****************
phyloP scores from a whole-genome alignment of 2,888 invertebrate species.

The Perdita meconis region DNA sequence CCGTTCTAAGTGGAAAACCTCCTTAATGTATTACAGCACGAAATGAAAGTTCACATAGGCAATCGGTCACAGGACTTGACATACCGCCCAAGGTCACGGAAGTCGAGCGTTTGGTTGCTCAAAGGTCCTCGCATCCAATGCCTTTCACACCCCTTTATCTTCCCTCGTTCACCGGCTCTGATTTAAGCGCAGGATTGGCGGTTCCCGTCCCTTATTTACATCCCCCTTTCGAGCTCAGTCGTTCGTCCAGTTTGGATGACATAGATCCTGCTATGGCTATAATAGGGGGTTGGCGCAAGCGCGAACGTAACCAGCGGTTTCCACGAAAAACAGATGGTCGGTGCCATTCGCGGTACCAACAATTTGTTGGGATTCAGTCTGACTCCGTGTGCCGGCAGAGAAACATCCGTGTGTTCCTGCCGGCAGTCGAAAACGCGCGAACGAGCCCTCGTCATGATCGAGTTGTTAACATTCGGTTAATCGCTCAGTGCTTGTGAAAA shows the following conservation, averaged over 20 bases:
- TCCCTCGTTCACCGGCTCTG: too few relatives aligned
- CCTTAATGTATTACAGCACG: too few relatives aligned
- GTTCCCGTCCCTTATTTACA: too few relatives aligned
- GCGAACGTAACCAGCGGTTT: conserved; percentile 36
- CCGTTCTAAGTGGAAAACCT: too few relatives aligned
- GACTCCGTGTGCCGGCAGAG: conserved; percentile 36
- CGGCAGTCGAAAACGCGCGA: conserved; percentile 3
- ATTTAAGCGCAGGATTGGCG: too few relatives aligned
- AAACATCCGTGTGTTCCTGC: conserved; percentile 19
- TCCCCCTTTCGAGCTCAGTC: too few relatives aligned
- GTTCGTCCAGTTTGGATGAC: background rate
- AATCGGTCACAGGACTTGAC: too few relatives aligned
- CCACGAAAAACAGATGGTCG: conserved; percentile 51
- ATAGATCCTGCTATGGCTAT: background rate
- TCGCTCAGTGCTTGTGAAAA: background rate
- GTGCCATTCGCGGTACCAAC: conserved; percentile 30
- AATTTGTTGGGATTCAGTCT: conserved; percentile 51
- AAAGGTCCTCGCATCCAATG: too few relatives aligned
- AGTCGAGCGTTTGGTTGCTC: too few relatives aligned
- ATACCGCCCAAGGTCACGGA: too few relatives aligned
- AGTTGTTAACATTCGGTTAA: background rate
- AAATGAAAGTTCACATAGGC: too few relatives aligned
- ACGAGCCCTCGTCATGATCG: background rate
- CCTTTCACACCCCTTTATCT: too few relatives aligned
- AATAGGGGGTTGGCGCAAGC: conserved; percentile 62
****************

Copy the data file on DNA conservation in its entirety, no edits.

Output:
phyloP scores from a whole-genome alignment of 2,888 invertebrate species.

The Perdita meconis region DNA sequence CCGTTCTAAGTGGAAAACCTCCTTAATGTATTACAGCACGAAATGAAAGTTCACATAGGCAATCGGTCACAGGACTTGACATACCGCCCAAGGTCACGGAAGTCGAGCGTTTGGTTGCTCAAAGGTCCTCGCATCCAATGCCTTTCACACCCCTTTATCTTCCCTCGTTCACCGGCTCTGATTTAAGCGCAGGATTGGCGGTTCCCGTCCCTTATTTACATCCCCCTTTCGAGCTCAGTCGTTCGTCCAGTTTGGATGACATAGATCCTGCTATGGCTATAATAGGGGGTTGGCGCAAGCGCGAACGTAACCAGCGGTTTCCACGAAAAACAGATGGTCGGTGCCATTCGCGGTACCAACAATTTGTTGGGATTCAGTCTGACTCCGTGTGCCGGCAGAGAAACATCCGTGTGTTCCTGCCGGCAGTCGAAAACGCGCGAACGAGCCCTCGTCATGATCGAGTTGTTAACATTCGGTTAATCGCTCAGTGCTTGTGAAAA shows the following conservation, averaged over 20 bases:
- TCCCTCGTTCACCGGCTCTG: too few relatives aligned
- CCTTAATGTATTACAGCACG: too few relatives aligned
- GTTCCCGTCCCTTATTTACA: too few relatives aligned
- GCGAACGTAACCAGCGGTTT: conserved; percentile 36
- CCGTTCTAAGTGGAAAACCT: too few relatives aligned
- GACTCCGTGTGCCGGCAGAG: conserved; percentile 36
- CGGCAGTCGAAAACGCGCGA: conserved; percentile 3
- ATTTAAGCGCAGGATTGGCG: too few relatives aligned
- AAACATCCGTGTGTTCCTGC: conserved; percentile 19
- TCCCCCTTTCGAGCTCAGTC: too few relatives aligned
- GTTCGTCCAGTTTGGATGAC: background rate
- AATCGGTCACAGGACTTGAC: too few relatives aligned
- CCACGAAAAACAGATGGTCG: conserved; percentile 51
- ATAGATCCTGCTATGGCTAT: background rate
- TCGCTCAGTGCTTGTGAAAA: background rate
- GTGCCATTCGCGGTACCAAC: conserved; percentile 30
- AATTTGTTGGGATTCAGTCT: conserved; percentile 51
- AAAGGTCCTCGCATCCAATG: too few relatives aligned
- AGTCGAGCGTTTGGTTGCTC: too few relatives aligned
- ATACCGCCCAAGGTCACGGA: too few relatives aligned
- AGTTGTTAACATTCGGTTAA: background rate
- AAATGAAAGTTCACATAGGC: too few relatives aligned
- ACGAGCCCTCGTCATGATCG: background rate
- CCTTTCACACCCCTTTATCT: too few relatives aligned
- AATAGGGGGTTGGCGCAAGC: conserved; percentile 62